Growing in Grace Part 2: Gratitude and Genesis 27:1-4, 15-23; 28:10-17

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We’re in a 4-part series of what it means to be growing in God’s grace.  Last week we talked about how grace is God’s love for us and all creation—regardless of whether we deserve it or not.  There’s nothing we need to sacrifice or give to earn God’s favor.  God’s essence is love, and it’s God’s nature to love us.  It’s a whole different way to see the world. 

This week, we’re focusing on gratitude.  To live gratefully is to recognize that all comes from God and belongs to God. We cannot really own it or keep it. We are not possessors while we spend our years on earth.  Gratitude is at the heart of what it means to be a disciple, and it’s a radical way to see the world. 

We are invited to live fully as we live gratefully. To live as a possessor is to be captive to the things we own. If we measure our worth, our value, by the things we own, we are always living in fear that we will lose them. If we attempt to find security in what we own, we will never have enough. To really be at peace in life is to recognize that our real value comes as a gift from God. Our security rests in God’s promises and our future is a gift given by God in Jesus Christ.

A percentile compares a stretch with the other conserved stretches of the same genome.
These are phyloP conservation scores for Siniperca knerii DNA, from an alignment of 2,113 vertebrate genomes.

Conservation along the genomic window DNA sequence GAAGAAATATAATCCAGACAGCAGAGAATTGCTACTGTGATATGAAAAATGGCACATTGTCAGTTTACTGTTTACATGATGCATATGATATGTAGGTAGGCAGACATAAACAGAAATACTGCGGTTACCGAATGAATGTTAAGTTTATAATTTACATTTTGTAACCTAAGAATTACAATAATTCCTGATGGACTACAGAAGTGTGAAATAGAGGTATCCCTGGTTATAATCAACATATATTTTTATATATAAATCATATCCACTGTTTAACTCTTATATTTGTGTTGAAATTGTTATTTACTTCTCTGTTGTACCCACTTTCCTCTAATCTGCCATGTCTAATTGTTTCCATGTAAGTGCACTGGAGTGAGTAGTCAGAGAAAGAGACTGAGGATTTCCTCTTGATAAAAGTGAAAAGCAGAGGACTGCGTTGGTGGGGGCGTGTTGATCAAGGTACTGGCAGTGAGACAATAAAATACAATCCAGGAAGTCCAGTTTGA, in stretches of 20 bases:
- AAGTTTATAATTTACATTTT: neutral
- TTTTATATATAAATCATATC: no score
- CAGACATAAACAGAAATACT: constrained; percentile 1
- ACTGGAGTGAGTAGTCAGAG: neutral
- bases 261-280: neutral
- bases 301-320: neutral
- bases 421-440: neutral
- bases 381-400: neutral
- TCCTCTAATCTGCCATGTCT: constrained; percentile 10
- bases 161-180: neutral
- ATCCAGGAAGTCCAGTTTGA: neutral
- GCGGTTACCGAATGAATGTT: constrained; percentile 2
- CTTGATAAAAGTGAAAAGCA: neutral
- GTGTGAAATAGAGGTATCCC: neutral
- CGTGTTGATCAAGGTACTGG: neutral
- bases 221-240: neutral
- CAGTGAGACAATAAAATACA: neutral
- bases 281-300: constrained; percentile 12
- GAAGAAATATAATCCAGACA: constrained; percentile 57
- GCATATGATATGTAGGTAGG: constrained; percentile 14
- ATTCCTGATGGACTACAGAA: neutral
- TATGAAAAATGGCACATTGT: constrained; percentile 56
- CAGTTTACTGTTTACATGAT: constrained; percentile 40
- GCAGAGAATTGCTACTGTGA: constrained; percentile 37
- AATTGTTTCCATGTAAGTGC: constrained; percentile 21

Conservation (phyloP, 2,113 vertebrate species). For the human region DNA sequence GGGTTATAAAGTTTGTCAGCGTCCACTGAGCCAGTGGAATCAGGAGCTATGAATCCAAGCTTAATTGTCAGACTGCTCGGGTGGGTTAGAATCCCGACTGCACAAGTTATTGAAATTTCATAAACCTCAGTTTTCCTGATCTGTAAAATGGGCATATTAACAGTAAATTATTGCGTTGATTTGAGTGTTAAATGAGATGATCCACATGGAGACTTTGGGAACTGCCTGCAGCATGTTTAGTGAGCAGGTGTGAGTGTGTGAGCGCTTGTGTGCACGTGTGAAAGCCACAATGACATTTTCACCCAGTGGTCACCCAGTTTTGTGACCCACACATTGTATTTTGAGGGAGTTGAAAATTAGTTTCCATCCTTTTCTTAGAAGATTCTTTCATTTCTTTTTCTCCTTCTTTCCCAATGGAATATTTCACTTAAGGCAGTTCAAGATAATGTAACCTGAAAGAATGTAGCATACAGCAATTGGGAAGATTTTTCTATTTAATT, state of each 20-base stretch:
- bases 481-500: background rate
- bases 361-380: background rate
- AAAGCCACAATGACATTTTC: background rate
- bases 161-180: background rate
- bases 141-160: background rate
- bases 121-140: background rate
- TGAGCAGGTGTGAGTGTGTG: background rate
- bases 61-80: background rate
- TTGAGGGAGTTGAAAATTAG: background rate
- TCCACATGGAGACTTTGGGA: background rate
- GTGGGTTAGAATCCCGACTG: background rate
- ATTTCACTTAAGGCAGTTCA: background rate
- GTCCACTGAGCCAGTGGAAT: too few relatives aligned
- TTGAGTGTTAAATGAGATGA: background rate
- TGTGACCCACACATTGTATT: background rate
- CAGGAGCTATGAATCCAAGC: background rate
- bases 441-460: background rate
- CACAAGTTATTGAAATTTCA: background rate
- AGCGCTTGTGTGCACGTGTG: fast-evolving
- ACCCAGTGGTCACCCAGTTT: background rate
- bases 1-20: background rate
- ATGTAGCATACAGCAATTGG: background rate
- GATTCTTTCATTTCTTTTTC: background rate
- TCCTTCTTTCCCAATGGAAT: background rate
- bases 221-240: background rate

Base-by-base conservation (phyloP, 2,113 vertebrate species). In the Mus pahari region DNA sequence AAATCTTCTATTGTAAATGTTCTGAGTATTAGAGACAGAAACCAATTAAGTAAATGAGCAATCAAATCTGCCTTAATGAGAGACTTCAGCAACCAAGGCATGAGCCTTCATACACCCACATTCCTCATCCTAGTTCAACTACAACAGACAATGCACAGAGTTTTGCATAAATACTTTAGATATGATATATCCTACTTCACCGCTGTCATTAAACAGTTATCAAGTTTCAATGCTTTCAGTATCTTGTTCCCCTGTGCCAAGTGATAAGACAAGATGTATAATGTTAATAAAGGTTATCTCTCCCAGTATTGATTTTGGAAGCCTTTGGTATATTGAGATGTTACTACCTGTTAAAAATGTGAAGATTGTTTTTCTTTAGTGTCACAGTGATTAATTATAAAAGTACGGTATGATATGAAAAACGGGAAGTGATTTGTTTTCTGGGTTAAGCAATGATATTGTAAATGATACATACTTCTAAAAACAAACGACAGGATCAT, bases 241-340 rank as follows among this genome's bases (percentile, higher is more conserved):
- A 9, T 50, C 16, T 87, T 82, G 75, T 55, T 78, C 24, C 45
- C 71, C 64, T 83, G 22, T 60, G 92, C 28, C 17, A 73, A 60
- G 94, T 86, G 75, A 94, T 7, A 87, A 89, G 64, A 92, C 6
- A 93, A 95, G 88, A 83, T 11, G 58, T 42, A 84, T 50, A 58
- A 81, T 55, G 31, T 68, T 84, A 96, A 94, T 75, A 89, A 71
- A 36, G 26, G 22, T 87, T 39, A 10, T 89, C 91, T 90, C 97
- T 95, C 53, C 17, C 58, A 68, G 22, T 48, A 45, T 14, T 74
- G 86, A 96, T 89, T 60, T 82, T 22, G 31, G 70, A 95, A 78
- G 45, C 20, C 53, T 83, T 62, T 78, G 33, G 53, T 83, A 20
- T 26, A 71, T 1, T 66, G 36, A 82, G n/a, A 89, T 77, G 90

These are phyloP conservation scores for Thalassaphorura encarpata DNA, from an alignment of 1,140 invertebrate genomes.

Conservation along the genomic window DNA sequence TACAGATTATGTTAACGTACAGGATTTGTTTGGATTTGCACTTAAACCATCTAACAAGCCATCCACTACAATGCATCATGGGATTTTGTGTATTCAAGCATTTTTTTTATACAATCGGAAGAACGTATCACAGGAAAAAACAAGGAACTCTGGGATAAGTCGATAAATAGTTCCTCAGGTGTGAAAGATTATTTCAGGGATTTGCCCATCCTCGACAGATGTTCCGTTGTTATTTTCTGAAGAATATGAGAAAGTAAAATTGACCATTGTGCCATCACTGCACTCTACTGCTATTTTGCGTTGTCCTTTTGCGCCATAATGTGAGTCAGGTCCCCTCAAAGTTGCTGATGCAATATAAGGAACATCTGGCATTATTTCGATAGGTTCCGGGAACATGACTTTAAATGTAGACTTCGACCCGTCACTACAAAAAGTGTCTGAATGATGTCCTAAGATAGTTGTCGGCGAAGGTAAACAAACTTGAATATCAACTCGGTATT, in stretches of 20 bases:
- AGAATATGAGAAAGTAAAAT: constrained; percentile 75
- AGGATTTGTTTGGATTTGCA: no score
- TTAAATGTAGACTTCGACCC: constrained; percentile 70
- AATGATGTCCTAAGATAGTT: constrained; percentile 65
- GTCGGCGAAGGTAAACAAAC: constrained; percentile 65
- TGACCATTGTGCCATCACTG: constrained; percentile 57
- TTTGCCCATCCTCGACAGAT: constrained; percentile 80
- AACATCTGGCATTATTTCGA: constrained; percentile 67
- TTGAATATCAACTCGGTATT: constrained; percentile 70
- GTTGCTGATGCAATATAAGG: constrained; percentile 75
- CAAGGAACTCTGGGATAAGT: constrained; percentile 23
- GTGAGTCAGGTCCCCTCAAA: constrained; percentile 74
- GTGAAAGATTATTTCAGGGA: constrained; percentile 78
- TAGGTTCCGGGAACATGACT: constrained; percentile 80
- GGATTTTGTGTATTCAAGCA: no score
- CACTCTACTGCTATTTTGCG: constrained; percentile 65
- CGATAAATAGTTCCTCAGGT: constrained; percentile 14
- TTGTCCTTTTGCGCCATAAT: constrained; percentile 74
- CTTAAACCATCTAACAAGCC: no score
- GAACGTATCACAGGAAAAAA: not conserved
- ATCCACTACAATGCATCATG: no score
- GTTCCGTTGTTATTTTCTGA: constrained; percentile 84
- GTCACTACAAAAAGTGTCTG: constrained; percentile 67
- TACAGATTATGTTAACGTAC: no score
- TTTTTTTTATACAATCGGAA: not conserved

As we keep journeying through this story of Genesis, we see how God chose to work through one family—Abraham’s family--and bless them to be a blessing.  We also see how dysfunctional this family was, and how hard it is to live gratefully. 

This week we have Abraham’s son Isaac and his two sons—Esau and Jacob. 

Isaac and his wife Rebekah ended up having twins, and these two started before they were even born.  They struggled as they came into the world.  Esau came out first with Jacob grabbing onto Esau’s heel, and Jacob just kept on grasping after his brother. 

Back in Bible days, the oldest got all the perks—the inheritance, the father’s blessing, all the wealth and advantages.  Now, I’m willing to say this system was unfair and left the younger siblings with little or nothing.  And this system probably set up younger siblings to be jealous and want to act out in some way.  But Jacob took things to the limits.